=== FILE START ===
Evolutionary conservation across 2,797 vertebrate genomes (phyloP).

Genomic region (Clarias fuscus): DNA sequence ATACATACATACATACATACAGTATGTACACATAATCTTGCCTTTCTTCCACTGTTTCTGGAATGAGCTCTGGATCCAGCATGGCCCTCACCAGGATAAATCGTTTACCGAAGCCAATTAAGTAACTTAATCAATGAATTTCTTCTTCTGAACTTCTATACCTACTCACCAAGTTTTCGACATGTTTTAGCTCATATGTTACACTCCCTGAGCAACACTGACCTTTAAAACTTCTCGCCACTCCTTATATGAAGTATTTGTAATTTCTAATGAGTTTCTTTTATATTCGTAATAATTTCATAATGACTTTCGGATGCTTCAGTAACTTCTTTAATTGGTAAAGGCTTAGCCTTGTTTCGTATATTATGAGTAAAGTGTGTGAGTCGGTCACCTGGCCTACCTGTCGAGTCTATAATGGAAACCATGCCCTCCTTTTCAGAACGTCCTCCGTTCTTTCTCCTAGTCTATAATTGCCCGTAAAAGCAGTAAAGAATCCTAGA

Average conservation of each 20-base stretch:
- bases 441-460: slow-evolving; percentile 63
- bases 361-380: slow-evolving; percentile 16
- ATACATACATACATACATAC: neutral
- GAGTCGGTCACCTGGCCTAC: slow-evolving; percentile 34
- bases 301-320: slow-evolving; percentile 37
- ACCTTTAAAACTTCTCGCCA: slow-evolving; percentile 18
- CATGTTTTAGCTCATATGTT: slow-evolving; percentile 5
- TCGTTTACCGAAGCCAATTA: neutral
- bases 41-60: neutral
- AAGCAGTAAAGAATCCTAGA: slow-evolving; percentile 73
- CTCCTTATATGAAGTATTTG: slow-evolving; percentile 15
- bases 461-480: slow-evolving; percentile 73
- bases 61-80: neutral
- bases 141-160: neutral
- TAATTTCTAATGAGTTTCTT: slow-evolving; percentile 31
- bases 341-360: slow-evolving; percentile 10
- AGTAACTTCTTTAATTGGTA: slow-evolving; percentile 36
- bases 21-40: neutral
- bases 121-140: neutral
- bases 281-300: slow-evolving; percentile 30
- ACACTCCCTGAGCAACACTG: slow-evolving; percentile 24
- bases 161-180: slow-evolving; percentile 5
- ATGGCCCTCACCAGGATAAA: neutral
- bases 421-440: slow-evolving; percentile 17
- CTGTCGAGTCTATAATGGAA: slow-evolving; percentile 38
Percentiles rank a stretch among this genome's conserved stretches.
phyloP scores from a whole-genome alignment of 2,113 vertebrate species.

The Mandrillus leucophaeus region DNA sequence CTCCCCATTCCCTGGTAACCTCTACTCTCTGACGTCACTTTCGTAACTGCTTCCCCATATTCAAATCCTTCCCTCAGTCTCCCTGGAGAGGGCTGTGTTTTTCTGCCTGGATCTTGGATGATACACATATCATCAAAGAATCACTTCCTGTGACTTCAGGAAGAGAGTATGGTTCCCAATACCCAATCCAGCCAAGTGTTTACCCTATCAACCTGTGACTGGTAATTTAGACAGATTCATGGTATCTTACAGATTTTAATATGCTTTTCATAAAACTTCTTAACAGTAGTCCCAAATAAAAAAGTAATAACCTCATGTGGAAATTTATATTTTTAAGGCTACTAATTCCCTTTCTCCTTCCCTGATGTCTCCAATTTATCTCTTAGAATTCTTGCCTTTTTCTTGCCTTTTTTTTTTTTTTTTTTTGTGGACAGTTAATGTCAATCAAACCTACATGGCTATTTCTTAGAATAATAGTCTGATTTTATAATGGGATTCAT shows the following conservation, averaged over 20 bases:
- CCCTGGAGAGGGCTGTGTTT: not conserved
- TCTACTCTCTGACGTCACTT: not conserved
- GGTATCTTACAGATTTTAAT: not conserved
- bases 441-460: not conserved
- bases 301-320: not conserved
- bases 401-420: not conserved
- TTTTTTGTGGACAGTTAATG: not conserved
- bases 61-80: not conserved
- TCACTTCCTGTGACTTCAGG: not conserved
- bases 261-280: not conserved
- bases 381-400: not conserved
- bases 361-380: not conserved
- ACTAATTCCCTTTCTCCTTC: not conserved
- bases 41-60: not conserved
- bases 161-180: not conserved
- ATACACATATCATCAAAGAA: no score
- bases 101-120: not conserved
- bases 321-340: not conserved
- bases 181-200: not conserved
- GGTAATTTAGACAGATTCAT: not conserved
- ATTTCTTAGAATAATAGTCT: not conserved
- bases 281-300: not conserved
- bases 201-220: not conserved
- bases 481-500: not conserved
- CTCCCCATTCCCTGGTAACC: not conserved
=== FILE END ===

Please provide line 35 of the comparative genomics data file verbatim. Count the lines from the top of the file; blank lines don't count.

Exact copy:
- bases 441-460: not conserved